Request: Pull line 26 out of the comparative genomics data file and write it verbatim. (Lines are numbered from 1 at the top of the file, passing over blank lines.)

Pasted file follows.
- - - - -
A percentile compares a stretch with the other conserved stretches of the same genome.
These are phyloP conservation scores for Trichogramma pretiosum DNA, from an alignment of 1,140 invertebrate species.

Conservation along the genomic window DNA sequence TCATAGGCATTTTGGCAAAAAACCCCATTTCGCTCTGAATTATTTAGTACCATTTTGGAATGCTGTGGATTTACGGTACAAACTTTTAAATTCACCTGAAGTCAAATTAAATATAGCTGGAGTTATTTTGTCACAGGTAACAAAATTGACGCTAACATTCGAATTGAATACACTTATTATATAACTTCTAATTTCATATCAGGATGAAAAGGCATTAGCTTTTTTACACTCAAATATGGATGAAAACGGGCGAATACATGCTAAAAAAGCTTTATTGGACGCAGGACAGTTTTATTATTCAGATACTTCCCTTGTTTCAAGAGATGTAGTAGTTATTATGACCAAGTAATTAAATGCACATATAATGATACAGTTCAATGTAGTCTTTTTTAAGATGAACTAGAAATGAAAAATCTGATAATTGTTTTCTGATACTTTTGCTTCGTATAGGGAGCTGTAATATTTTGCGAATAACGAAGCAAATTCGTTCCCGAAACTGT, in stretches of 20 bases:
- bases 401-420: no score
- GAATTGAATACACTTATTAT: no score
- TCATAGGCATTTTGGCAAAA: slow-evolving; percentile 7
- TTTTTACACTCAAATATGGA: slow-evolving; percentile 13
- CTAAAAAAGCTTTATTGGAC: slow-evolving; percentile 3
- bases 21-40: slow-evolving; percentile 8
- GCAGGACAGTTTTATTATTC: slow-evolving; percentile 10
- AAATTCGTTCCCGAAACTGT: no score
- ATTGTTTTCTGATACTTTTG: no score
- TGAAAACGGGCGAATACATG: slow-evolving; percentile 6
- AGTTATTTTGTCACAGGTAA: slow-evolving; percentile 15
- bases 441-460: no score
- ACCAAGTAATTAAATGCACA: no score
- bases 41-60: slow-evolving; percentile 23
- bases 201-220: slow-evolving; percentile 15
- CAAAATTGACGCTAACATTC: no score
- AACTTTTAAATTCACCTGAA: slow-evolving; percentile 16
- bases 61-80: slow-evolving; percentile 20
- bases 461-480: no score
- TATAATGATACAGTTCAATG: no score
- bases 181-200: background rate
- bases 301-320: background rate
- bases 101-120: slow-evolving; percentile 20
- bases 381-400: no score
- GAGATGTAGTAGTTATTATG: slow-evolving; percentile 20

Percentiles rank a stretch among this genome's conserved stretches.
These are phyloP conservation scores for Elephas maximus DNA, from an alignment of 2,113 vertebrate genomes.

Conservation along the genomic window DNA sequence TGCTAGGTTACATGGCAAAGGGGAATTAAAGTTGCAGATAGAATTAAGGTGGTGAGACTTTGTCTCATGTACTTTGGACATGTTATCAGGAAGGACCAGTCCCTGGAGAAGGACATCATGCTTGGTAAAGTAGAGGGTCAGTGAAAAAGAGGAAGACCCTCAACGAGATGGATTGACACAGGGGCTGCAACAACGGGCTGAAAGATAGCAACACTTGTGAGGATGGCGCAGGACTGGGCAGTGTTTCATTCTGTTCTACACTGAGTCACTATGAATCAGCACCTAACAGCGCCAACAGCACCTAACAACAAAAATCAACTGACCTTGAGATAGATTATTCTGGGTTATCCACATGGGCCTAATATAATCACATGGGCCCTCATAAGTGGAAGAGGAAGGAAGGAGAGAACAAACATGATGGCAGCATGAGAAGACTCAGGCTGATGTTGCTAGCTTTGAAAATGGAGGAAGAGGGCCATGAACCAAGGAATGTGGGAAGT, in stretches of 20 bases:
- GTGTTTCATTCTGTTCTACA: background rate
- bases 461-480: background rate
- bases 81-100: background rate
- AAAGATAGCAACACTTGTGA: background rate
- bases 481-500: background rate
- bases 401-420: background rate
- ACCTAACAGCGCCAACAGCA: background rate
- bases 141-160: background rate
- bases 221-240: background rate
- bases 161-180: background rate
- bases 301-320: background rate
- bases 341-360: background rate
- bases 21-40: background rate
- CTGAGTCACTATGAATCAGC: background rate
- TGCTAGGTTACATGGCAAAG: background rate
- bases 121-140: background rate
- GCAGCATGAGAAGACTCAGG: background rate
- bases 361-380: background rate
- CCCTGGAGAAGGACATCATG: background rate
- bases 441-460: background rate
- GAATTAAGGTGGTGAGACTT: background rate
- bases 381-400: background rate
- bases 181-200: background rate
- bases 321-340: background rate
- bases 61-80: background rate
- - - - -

- bases 101-120: slow-evolving; percentile 20